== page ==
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article imageOp-Ed: The GOP's Black Knight

By Sadiq Green     Oct 21, 2011 in Politics
He is everything the GOP has fantasized about; a product of the Black experience unafraid to chastise his own. Not a wishy-washy moderate supporter of affirmative action or an apologist for fairness, such as Colin Powell.
On the contrary, Herman Cain is the Black knight for the party has come to believe that their views can only be acceptable if they can find a Black person who shares them.
Over the past few years, mainstream conservatives have been falling all over themselves in order to endorse Black candidates for president. First it was Allen West, now it is Herman Cain.
Cain is the latest in a line of Republican Black conservatives the party embraces as the authentically Black expressions of support for right-wing extremism. In the 80’s the party had a case of the Clarences – as in Clarence Pendleton and Clarence Thomas, two examples of so-called good Black folks. In the 90s, Ward Connerly earned his stripes as Mr. Anti-Affirmative Action, ripping apart California’s and Michigan's efforts to make college admissions more racially inclusive and setting of an anti-equity stampede.
Now, a new Black hero has arrived on the GOP scene and Allan Keyes and Ron Christie must be worried because their positions as the go to Black right-hand men are now in jeopardy. The new Black conservative icon is Herman Cain, the born into poverty, Morehouse graduate, corporate success story that the GOP is now holding up as the new modern Black man. What is not to like about Cain? His life story is certainly inspiring. He is funny and intelligent. Yet, those attributes cannot obscure the fact that his candidacy is as thin as those pizzas he used to hawk and his fiery rhetoric is tolerated only because he is a Black novelty.
The Republican Party has convinced itself that it can gain the support of Blacks if it can only find the “right” Black people. The problem is that the Grand Ole Party is disingenuous and delusional. It does not want Black support, but instead wants African-Americans who are diametrically opposed to the use of the federal government to enforce Constitutional guarantees of equal protection and intervene in circumstances when private markets discriminate and endanger the public welfare. While many Blacks might be socially conservative – preferring for instance abortion as a last resort – Black Americans possess a keen sense of history. They can recall or understand the pitfalls of “state’s rights” and will aggressively fight any attempt to return this nation back to the dark and dismal days of Jim Crow or to any modern day facsimile.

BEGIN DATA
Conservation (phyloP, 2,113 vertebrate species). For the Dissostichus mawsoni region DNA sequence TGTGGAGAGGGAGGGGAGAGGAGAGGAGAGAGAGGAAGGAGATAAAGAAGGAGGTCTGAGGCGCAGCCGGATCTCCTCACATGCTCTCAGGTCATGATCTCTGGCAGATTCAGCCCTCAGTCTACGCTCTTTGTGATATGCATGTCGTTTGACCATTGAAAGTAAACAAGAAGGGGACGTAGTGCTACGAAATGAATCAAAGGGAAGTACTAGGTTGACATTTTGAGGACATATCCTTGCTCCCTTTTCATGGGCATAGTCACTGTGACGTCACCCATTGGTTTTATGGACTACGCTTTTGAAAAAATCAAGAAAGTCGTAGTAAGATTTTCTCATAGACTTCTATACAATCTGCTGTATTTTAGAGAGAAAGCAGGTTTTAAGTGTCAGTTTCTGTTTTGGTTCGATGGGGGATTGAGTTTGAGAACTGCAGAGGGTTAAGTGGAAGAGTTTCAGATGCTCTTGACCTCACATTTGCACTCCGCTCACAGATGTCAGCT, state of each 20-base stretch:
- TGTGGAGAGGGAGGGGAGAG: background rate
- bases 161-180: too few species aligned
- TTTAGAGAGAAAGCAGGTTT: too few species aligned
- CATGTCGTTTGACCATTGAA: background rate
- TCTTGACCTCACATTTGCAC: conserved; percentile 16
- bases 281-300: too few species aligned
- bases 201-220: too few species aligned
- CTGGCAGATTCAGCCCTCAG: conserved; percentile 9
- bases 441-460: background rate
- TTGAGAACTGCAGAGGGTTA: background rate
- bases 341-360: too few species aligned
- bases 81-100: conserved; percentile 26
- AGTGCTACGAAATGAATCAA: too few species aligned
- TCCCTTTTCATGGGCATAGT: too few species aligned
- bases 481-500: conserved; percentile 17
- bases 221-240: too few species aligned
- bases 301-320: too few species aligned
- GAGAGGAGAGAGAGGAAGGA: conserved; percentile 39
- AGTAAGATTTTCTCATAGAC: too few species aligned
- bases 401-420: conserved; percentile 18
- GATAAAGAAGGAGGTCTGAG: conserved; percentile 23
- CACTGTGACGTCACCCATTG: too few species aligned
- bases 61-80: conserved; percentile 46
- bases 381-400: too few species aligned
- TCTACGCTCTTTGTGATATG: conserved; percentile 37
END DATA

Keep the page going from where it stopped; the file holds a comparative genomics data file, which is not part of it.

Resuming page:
So, while Herman Cain is entertaining and has an inspiring life story, his political ambition is not aspirational in the context of Black life in America. His 9-9-9 plan comes off as simplistic as a Godfather’s pizza commercial, and as insulting and misleading as the notion that something plastered with cheese and dough is good for you. Herman Cain wants us to believe that governing is as easy as delivering hot pizza. His Republican Amen corner wants us to shout hallelujah for the arrival of a sensible Black man; not like that Harvard educated, biracial fellow sitting in the Oval Office. Cain is the self-proclaimed “authentically Black” man.
The Cain candidacy is a joke and a bad one at that. It smacks of desperation in a party so filled with hate it can’t fathom the idea of having a Mormon as its presidential nominee. Michelle Bachmann looked like a real possibility until people actually started to listen when she opened her mouth. Next, came the right’s rush toward Rick Perry until the rock at Niggerhead Ranch started to speak. Conservatives then salivated at putting the Big Man from New Jersey on the presidential menu, only to be teased and eventually told by Governor Chris Christie that unlike Sarah Palin, he actually has a job to finish in the Garden State. Now, the GOP would actually prefer Cain, a three-for-one candidate, Black, conservative and crazy of the fry the immigrants on the big fence crowd. Conservatives don’t care about Romney’s business experience or his years as governor in blue Massachusetts. They just know that Herman Cain is further right and more invested in White supremacy than “the Mormon.”
Herman Cain’s rapid elevation to Black sainthood in the Republican Party and White conservatives embrace of any Black man is enough to make most African-Americans suspicious and even skeptical. Black Americans also possess a common sense that sustained the race through slavery and Jim Crow, and has been a survival mechanism during hard times. So, while Republicans ogle Cain and swoon over his every absurd and caustically offensive remark, it is likely that most Blacks will sit back and enjoy the show, and then cast him in the bin with every other Black tool of the right who attempted to sell out the race for personal gain.
This opinion article was written by an independent writer. The opinions and views expressed herein are those of the author and are not necessarily intended to reflect those of
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